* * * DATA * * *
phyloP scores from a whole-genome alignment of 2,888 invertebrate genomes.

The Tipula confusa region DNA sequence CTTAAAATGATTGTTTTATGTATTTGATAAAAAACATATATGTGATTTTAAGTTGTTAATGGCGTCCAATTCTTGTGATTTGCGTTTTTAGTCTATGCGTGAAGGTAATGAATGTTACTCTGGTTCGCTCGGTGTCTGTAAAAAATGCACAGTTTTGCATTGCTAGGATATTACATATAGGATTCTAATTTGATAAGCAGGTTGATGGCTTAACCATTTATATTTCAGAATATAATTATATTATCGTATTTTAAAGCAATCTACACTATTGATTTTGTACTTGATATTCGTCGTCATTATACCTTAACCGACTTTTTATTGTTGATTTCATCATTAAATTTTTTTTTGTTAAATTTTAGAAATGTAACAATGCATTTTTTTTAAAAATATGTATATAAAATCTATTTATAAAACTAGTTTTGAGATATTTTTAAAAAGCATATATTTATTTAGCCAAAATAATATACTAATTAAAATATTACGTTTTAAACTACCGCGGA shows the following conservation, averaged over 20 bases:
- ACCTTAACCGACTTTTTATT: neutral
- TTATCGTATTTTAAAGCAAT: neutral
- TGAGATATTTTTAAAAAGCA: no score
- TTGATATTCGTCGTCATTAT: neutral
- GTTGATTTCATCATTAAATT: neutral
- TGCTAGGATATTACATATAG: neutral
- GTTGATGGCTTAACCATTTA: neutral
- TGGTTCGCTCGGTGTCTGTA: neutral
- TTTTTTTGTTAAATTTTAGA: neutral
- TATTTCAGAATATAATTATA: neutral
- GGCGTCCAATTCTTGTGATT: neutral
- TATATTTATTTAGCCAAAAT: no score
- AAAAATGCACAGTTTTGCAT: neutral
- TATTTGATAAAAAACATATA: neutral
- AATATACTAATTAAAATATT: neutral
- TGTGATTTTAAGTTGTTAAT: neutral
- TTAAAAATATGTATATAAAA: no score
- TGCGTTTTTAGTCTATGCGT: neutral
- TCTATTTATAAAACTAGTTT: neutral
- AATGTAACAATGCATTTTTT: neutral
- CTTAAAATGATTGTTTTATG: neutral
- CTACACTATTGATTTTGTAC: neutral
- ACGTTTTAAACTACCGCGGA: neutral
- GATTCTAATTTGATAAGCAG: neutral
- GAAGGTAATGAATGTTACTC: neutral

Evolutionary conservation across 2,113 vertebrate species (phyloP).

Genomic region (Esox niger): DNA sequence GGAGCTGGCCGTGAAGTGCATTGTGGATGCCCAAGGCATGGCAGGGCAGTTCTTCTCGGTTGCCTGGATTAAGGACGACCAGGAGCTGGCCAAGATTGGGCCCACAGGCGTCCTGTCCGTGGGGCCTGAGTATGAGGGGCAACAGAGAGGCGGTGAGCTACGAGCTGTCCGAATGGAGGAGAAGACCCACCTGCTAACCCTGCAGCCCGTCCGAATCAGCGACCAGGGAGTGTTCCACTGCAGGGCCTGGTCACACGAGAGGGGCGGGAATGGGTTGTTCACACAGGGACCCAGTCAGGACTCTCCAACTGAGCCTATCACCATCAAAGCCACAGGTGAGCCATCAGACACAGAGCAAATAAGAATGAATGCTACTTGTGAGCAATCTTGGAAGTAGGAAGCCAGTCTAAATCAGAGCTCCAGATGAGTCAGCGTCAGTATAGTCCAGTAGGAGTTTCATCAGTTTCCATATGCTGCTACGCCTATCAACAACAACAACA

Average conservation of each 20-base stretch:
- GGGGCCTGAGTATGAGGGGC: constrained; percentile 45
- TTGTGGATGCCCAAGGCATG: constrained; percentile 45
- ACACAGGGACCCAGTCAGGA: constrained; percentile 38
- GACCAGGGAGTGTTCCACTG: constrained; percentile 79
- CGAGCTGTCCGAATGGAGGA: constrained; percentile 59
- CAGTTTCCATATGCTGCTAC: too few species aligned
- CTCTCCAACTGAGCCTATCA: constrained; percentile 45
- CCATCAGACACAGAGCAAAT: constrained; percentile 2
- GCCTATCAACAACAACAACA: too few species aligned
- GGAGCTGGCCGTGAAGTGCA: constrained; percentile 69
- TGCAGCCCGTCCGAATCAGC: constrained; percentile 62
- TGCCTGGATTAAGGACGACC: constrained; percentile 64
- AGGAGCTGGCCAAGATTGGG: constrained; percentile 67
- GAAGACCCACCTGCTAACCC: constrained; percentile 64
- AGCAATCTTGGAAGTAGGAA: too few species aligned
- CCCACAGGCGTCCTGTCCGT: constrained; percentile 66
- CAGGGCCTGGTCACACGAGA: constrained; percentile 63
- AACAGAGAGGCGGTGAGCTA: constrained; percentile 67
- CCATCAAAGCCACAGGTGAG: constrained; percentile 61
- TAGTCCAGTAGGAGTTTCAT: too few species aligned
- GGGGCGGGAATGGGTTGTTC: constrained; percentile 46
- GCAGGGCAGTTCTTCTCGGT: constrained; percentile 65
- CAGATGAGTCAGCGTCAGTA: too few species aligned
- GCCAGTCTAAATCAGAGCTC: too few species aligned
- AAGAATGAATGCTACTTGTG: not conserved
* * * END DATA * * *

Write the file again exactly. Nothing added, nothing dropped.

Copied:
phyloP scores from a whole-genome alignment of 2,888 invertebrate genomes.

The Tipula confusa region DNA sequence CTTAAAATGATTGTTTTATGTATTTGATAAAAAACATATATGTGATTTTAAGTTGTTAATGGCGTCCAATTCTTGTGATTTGCGTTTTTAGTCTATGCGTGAAGGTAATGAATGTTACTCTGGTTCGCTCGGTGTCTGTAAAAAATGCACAGTTTTGCATTGCTAGGATATTACATATAGGATTCTAATTTGATAAGCAGGTTGATGGCTTAACCATTTATATTTCAGAATATAATTATATTATCGTATTTTAAAGCAATCTACACTATTGATTTTGTACTTGATATTCGTCGTCATTATACCTTAACCGACTTTTTATTGTTGATTTCATCATTAAATTTTTTTTTGTTAAATTTTAGAAATGTAACAATGCATTTTTTTTAAAAATATGTATATAAAATCTATTTATAAAACTAGTTTTGAGATATTTTTAAAAAGCATATATTTATTTAGCCAAAATAATATACTAATTAAAATATTACGTTTTAAACTACCGCGGA shows the following conservation, averaged over 20 bases:
- ACCTTAACCGACTTTTTATT: neutral
- TTATCGTATTTTAAAGCAAT: neutral
- TGAGATATTTTTAAAAAGCA: no score
- TTGATATTCGTCGTCATTAT: neutral
- GTTGATTTCATCATTAAATT: neutral
- TGCTAGGATATTACATATAG: neutral
- GTTGATGGCTTAACCATTTA: neutral
- TGGTTCGCTCGGTGTCTGTA: neutral
- TTTTTTTGTTAAATTTTAGA: neutral
- TATTTCAGAATATAATTATA: neutral
- GGCGTCCAATTCTTGTGATT: neutral
- TATATTTATTTAGCCAAAAT: no score
- AAAAATGCACAGTTTTGCAT: neutral
- TATTTGATAAAAAACATATA: neutral
- AATATACTAATTAAAATATT: neutral
- TGTGATTTTAAGTTGTTAAT: neutral
- TTAAAAATATGTATATAAAA: no score
- TGCGTTTTTAGTCTATGCGT: neutral
- TCTATTTATAAAACTAGTTT: neutral
- AATGTAACAATGCATTTTTT: neutral
- CTTAAAATGATTGTTTTATG: neutral
- CTACACTATTGATTTTGTAC: neutral
- ACGTTTTAAACTACCGCGGA: neutral
- GATTCTAATTTGATAAGCAG: neutral
- GAAGGTAATGAATGTTACTC: neutral

Evolutionary conservation across 2,113 vertebrate species (phyloP).

Genomic region (Esox niger): DNA sequence GGAGCTGGCCGTGAAGTGCATTGTGGATGCCCAAGGCATGGCAGGGCAGTTCTTCTCGGTTGCCTGGATTAAGGACGACCAGGAGCTGGCCAAGATTGGGCCCACAGGCGTCCTGTCCGTGGGGCCTGAGTATGAGGGGCAACAGAGAGGCGGTGAGCTACGAGCTGTCCGAATGGAGGAGAAGACCCACCTGCTAACCCTGCAGCCCGTCCGAATCAGCGACCAGGGAGTGTTCCACTGCAGGGCCTGGTCACACGAGAGGGGCGGGAATGGGTTGTTCACACAGGGACCCAGTCAGGACTCTCCAACTGAGCCTATCACCATCAAAGCCACAGGTGAGCCATCAGACACAGAGCAAATAAGAATGAATGCTACTTGTGAGCAATCTTGGAAGTAGGAAGCCAGTCTAAATCAGAGCTCCAGATGAGTCAGCGTCAGTATAGTCCAGTAGGAGTTTCATCAGTTTCCATATGCTGCTACGCCTATCAACAACAACAACA

Average conservation of each 20-base stretch:
- GGGGCCTGAGTATGAGGGGC: constrained; percentile 45
- TTGTGGATGCCCAAGGCATG: constrained; percentile 45
- ACACAGGGACCCAGTCAGGA: constrained; percentile 38
- GACCAGGGAGTGTTCCACTG: constrained; percentile 79
- CGAGCTGTCCGAATGGAGGA: constrained; percentile 59
- CAGTTTCCATATGCTGCTAC: too few species aligned
- CTCTCCAACTGAGCCTATCA: constrained; percentile 45
- CCATCAGACACAGAGCAAAT: constrained; percentile 2
- GCCTATCAACAACAACAACA: too few species aligned
- GGAGCTGGCCGTGAAGTGCA: constrained; percentile 69
- TGCAGCCCGTCCGAATCAGC: constrained; percentile 62
- TGCCTGGATTAAGGACGACC: constrained; percentile 64
- AGGAGCTGGCCAAGATTGGG: constrained; percentile 67
- GAAGACCCACCTGCTAACCC: constrained; percentile 64
- AGCAATCTTGGAAGTAGGAA: too few species aligned
- CCCACAGGCGTCCTGTCCGT: constrained; percentile 66
- CAGGGCCTGGTCACACGAGA: constrained; percentile 63
- AACAGAGAGGCGGTGAGCTA: constrained; percentile 67
- CCATCAAAGCCACAGGTGAG: constrained; percentile 61
- TAGTCCAGTAGGAGTTTCAT: too few species aligned
- GGGGCGGGAATGGGTTGTTC: constrained; percentile 46
- GCAGGGCAGTTCTTCTCGGT: constrained; percentile 65
- CAGATGAGTCAGCGTCAGTA: too few species aligned
- GCCAGTCTAAATCAGAGCTC: too few species aligned
- AAGAATGAATGCTACTTGTG: not conserved